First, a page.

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"As an immigrant to the US, international issues have always fascinated me. I long desired to become an academic expert and researcher in international economic development, and work with world leaders to tackle complicated issues like immigration, poverty, and inequality."
Dan Kim almost nonchalantly delivered the news of his acceptance to the graduate program at Cambridge; his mother began to cry. "She told me that all the years of 12-hour graveyard shifts were well worth it. I assured my parents that I would somehow find a way, as I have always done." This scholarship makes Dan's plans possible.
As part of the BYU honors program, Dan studied over a summer at Pembroke and King's Colleges at Cambridge. The Cambridge director of economic studies served as Dan's thesis advisor and recommended him for the graduate program. At Cambridge, Dan intends to research immigration reform and policies as a key to globalization.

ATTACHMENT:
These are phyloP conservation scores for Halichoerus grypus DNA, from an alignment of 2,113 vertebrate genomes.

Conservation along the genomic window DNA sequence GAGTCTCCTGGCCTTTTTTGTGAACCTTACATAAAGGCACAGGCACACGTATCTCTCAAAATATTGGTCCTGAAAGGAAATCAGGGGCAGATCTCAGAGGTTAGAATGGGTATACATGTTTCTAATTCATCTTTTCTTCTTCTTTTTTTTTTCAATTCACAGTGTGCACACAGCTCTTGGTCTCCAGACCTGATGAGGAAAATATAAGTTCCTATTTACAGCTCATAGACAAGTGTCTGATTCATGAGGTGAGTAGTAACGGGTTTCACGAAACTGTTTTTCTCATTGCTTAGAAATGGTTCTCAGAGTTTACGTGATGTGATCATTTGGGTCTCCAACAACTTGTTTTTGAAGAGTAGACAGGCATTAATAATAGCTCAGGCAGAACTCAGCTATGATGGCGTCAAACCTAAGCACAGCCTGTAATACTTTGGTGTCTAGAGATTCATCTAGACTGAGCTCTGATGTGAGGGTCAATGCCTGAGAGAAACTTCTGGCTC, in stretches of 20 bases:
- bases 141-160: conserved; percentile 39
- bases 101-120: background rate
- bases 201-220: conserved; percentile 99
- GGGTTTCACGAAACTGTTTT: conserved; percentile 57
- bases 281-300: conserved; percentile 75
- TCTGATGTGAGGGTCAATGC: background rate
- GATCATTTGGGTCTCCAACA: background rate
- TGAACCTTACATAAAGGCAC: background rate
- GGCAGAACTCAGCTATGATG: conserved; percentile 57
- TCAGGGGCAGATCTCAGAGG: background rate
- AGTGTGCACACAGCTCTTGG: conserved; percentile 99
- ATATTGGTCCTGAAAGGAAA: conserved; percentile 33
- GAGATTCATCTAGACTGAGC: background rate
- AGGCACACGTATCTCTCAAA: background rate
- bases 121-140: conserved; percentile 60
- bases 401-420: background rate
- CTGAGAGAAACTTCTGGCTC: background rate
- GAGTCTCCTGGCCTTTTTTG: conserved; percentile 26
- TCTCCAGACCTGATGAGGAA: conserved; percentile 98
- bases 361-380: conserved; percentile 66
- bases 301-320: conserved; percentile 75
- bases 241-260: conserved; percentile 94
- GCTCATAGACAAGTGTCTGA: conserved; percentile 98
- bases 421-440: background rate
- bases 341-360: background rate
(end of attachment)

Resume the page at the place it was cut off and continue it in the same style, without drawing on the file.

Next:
Dan and his family placed education above all other priorities. Math came more easily than English to the 5th-grade Korean immigrant on Long Island. Persistence paid off, and by the time he was in high school, Dan advised his classmates in Advanced Placement English composition class. He started college with almost enough AP credits to rank as a junior. When preparation for the US Open in Tae-Kwon-Do conflicted with studies, school prevailed. Dan contented himself with his third-degree black belt, his two gold medals in the Utah Summer Olympics, and his state championship. But learning can occur through experience, and Dan also volunteered with Project Head Start and served as a missionary for two years. In college, he volunteered on projects to send mittens to refugees in Eastern Europe, built furniture for a local children's shelter, and sponsored five families for Christmas gifts. He taught martial arts and worked as a teacher's assistant and research assistant at BYU. He speaks Korean, English, and Spanish, and intends to use his talents in the service of transnational organizations' development programs.
University of Pennsylvania